As I understand it a trade works as follows. A buys from B on an exchange. Instead of a direct exchange, A and B report the trade to their clearing brokers. The clearing brokers then submit the trades to a clearing house and if they match then the clearing house processes the trade. In case that A or B default, the clearing house guarantees the trade.
I have also heard, however, that both the exchange and clearing brokers also guarantee the trade. How is the risk shared? More specifically:
- Is the exchange's role in guaranteeing trades just to require participants to have a clearing broker? If so, what's the point of exchange margin requirements if the clearing broker guarantees the trades?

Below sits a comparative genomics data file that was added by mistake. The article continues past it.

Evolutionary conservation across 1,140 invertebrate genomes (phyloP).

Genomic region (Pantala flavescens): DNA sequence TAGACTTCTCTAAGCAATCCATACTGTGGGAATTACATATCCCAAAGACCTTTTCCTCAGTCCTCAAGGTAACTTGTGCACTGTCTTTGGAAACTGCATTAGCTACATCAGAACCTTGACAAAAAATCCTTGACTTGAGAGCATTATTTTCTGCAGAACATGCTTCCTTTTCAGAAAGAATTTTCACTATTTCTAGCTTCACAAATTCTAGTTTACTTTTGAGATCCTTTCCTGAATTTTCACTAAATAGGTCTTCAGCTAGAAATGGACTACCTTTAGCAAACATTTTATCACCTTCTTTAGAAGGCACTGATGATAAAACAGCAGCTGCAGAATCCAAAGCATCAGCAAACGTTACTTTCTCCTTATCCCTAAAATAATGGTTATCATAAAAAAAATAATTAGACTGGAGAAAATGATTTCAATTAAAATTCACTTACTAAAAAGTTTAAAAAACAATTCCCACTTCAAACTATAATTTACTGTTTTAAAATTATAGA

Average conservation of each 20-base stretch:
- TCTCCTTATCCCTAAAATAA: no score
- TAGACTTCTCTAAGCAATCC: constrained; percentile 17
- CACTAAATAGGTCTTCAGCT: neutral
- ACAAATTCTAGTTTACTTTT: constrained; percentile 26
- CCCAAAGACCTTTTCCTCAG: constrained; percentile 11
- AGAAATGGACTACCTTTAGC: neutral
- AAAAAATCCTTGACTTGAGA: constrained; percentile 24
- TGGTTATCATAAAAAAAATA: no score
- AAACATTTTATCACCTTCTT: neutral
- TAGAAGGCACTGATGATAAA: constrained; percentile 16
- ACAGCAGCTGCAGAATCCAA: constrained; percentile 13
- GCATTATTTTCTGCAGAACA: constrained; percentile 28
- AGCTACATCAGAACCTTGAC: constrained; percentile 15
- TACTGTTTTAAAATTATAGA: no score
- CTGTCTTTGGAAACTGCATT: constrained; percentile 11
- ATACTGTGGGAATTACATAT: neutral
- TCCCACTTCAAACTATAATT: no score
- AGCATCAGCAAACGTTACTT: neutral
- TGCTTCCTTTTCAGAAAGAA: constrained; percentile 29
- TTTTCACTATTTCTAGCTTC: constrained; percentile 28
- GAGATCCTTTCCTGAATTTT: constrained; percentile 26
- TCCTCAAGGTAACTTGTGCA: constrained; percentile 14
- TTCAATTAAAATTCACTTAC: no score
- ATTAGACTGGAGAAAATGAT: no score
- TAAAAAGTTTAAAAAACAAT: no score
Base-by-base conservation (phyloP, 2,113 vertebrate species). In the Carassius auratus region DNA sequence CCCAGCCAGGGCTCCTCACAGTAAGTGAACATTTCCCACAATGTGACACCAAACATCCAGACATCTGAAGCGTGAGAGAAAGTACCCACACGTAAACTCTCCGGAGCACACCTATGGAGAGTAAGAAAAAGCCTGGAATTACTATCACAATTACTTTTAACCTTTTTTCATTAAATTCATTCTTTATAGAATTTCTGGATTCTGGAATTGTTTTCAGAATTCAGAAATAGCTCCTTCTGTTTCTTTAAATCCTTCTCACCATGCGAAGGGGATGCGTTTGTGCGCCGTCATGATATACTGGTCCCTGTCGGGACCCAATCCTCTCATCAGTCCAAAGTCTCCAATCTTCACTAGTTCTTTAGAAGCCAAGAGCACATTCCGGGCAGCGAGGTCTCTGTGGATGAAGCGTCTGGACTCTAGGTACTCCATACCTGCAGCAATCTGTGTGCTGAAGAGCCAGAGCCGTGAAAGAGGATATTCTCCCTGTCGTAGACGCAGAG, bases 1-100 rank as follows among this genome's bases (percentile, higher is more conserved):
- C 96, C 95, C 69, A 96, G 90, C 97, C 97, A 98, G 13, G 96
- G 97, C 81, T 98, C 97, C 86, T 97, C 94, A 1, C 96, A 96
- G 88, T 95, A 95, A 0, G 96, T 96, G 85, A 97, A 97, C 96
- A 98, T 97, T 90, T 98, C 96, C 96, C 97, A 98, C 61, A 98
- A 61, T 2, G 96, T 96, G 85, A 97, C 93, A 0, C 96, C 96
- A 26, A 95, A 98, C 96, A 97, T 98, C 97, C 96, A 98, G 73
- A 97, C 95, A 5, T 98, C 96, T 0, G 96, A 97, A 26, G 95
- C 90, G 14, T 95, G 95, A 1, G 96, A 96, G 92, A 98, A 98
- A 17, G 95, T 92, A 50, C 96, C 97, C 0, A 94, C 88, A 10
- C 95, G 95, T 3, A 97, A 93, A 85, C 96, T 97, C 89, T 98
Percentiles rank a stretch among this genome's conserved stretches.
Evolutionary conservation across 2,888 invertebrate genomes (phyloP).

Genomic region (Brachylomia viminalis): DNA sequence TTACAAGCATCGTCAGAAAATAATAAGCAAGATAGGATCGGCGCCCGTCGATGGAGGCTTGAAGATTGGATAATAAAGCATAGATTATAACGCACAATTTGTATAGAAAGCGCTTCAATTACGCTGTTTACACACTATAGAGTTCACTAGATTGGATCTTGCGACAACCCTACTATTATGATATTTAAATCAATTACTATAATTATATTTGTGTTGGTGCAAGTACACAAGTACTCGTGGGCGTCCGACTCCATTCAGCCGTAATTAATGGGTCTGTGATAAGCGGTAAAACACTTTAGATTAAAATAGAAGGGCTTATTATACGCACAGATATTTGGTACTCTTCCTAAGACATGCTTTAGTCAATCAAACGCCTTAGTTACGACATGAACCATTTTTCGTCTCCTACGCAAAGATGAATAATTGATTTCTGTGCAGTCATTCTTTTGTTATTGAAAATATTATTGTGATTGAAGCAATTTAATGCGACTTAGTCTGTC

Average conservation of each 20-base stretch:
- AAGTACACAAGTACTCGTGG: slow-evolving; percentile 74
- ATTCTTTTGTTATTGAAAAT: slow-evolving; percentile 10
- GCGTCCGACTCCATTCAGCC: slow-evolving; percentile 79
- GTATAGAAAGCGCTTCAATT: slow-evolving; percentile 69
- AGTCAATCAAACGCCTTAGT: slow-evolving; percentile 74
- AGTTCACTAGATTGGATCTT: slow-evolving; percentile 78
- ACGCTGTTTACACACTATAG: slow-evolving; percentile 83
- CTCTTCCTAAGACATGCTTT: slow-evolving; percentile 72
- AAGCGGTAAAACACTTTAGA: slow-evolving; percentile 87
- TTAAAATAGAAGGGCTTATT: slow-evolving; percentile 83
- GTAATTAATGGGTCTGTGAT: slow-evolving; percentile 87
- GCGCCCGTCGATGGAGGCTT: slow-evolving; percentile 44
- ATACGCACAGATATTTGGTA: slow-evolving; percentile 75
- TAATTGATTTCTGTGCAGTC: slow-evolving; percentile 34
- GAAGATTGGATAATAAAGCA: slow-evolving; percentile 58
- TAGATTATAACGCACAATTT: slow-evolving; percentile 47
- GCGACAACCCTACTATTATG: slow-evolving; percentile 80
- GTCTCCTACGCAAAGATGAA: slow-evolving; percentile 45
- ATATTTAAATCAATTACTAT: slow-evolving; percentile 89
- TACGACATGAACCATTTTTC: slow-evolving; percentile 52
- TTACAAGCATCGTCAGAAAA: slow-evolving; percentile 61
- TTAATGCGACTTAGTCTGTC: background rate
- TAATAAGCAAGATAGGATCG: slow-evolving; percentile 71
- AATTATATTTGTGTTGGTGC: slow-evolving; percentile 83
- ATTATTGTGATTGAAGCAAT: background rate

- My guess is that the clearing house losses are split among the constituent clearing brokers so they all share the risk together. Is this true?
- How is the risk distributed across clearing brokers in a clearing house? Do they have to put in more collaterals / pay more fees if they bring in bad trades?